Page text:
RPi I2C 2017

(newer version) (older version of RPi I2C)

This version presents an easy more flexible method of using I2C on a Raspberry Pi. This version is for 2017-03-02-raspbian-jessie.

Set Up

I2C is disabled by default and so needs enabling either via

sudo raspi-config

sudo raspi-config' or through the RPi desktop. It is also advisable to install i2c tools:

sudo apt-get install -y i2c-tools

You can then use

i2cdetect -y 1

to check that the hardware is connected okay

Voltage Levels

This troubles some. The master I2C, in this case the RPi has pull up resistors that go the to 3.3V supply. I2C has two logic states 'off' and 'zero'. The master will drive the I2C bus to zero by effectively switching the pin to ground. When a logic 1 is required the master simple switched the pin to high impedance (or it should - hopefully). The pull up resisters will then take the pin to logic 1.

It should then be clear that even on a 5V system, logic 1 is determined by the pull up resistors. If follows then that provided the master and slave behave correctly a 5V device can be connected to a 3.3V device provided the pull up resistors go to 3.3V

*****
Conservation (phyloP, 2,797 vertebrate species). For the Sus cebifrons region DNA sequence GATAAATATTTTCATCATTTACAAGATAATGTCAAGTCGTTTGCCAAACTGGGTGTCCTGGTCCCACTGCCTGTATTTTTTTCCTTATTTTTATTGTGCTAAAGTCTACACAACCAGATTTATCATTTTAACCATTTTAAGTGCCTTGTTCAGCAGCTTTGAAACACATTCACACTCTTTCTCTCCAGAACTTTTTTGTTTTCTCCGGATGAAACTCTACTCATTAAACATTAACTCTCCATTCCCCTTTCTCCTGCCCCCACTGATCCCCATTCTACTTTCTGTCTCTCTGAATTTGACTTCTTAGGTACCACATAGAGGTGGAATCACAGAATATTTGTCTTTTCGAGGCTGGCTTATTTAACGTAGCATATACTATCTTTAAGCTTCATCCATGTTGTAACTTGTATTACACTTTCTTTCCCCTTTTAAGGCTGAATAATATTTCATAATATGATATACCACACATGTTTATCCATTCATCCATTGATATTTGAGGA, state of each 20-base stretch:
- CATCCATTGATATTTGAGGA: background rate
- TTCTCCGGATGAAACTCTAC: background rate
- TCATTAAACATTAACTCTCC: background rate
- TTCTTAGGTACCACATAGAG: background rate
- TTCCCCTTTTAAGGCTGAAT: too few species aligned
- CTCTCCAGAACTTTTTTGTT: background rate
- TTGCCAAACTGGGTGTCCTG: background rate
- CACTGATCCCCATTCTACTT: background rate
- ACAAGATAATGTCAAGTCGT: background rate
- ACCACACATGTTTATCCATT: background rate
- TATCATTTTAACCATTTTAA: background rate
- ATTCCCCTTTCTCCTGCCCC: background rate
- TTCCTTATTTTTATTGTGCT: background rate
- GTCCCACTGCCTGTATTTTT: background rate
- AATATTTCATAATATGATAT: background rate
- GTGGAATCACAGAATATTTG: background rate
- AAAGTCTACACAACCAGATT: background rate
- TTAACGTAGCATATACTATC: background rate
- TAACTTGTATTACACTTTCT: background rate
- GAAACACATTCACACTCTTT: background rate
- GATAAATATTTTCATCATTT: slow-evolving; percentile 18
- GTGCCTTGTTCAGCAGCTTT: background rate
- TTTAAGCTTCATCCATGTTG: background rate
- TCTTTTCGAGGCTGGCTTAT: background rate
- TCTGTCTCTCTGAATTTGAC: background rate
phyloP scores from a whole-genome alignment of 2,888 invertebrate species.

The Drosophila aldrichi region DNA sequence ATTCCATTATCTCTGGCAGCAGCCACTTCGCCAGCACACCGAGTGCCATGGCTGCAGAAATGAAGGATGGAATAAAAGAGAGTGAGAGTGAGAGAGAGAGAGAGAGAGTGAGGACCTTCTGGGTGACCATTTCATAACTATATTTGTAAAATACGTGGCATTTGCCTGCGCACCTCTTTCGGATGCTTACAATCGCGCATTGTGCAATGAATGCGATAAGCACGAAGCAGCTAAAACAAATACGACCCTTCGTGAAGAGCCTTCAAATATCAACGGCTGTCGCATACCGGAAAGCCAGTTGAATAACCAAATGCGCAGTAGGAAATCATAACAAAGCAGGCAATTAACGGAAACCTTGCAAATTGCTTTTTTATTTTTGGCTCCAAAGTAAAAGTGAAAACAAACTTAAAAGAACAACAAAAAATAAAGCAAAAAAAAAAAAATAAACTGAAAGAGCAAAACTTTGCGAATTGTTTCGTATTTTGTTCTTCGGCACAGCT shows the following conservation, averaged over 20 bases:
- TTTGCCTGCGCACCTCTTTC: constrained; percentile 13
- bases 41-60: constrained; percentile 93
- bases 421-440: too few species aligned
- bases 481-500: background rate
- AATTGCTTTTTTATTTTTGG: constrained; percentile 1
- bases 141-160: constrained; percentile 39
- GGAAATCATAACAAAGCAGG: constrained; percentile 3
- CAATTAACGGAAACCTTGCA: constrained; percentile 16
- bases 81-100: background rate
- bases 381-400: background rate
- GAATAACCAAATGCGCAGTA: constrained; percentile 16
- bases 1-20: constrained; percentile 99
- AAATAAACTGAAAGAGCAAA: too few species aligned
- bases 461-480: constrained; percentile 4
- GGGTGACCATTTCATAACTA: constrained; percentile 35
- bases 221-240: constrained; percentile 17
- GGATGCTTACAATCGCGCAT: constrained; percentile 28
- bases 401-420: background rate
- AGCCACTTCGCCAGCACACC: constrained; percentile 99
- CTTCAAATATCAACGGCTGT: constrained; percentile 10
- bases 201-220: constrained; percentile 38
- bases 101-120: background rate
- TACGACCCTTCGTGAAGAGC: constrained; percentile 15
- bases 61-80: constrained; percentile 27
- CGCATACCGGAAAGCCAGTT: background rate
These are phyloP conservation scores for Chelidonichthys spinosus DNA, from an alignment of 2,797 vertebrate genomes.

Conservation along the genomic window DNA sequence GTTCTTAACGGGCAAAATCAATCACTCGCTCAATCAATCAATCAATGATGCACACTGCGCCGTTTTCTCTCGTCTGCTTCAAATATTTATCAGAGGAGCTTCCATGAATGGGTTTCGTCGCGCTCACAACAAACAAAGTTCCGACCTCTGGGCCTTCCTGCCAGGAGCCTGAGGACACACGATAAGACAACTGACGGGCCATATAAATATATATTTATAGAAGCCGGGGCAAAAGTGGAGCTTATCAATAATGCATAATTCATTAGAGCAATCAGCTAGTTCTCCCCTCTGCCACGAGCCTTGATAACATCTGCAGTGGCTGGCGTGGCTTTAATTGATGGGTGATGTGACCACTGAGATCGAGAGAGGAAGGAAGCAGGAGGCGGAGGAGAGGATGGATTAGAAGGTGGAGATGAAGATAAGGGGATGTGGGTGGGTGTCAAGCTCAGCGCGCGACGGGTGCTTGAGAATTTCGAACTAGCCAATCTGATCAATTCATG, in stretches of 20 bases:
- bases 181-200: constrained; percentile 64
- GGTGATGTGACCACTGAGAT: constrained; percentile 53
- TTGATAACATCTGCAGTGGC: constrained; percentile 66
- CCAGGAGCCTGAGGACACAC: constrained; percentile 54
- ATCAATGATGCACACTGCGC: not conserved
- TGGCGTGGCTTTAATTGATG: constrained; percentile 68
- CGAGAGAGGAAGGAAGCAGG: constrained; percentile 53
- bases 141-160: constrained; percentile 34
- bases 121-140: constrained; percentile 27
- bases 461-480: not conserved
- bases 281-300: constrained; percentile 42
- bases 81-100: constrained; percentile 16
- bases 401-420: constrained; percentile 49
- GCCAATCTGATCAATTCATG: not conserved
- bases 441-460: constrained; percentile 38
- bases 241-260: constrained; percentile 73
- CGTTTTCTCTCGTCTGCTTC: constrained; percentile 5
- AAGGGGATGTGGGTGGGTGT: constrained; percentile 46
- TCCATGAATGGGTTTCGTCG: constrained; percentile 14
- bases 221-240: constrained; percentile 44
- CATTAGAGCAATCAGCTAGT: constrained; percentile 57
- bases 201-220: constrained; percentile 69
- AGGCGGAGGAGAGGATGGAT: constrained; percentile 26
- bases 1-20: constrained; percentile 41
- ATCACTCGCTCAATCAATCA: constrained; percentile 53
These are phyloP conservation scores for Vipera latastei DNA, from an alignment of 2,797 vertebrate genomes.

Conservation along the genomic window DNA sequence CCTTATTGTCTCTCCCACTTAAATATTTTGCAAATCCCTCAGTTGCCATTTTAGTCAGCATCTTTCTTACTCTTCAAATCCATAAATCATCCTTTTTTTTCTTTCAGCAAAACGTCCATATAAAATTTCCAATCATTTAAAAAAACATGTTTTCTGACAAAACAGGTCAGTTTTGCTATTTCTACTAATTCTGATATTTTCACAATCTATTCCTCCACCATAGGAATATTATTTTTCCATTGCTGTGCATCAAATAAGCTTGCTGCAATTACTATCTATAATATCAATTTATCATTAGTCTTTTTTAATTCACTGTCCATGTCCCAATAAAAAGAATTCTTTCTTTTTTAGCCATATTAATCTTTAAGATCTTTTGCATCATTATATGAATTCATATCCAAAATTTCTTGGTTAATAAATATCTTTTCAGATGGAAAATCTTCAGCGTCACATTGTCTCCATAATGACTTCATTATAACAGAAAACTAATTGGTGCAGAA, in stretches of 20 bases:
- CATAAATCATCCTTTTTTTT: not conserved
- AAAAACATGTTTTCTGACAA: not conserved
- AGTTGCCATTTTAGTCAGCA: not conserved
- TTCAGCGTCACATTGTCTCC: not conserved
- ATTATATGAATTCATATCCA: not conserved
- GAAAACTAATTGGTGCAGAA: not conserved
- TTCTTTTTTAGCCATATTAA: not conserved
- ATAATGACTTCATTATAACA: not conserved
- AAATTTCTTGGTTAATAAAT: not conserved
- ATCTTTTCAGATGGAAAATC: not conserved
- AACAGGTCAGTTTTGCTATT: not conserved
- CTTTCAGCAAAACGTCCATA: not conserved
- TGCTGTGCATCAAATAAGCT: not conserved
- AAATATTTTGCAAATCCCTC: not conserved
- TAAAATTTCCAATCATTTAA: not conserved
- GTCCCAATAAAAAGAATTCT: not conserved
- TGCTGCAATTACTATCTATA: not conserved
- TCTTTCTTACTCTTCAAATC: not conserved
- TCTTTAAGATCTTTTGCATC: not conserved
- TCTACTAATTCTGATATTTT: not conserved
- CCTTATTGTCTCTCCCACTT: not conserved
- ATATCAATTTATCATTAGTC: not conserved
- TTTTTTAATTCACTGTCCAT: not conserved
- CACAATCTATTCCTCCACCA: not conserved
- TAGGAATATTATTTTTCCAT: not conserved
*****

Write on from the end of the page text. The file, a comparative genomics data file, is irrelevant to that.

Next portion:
Thanks to Raju for the conversion of the old notSMB written in C to a pure python script this now works with all of the RPi releases.

use wget http://www.byvac.com/downloads/py/easyi2c.py

The above, very simple python program is the bases for the new libraries. It can be used stand alone.


Reading and writing to a 24C32 or similar EEPROM

>>> import easyi2c
>>> dev = easyi2c.IIC(0x50,1) # address and bus - always 1 unless very old RPi
>>> dev.i2c([0,0],5) # reads 5 bytes from address 0

The module uses lists to work i2c([send to i2c],receive # bytes from i2c)

These is only 1 function that does all of the work, it will return a list if the second parameter is not 0. There is also i2c.close() to free up the bus.

Some more examples:

dev.i2c([1,2,3],0) # send 3 bytes to the bus and return nothing
dev.i2c([156],10) # send byte value 156 to the i2c and return 5 bytes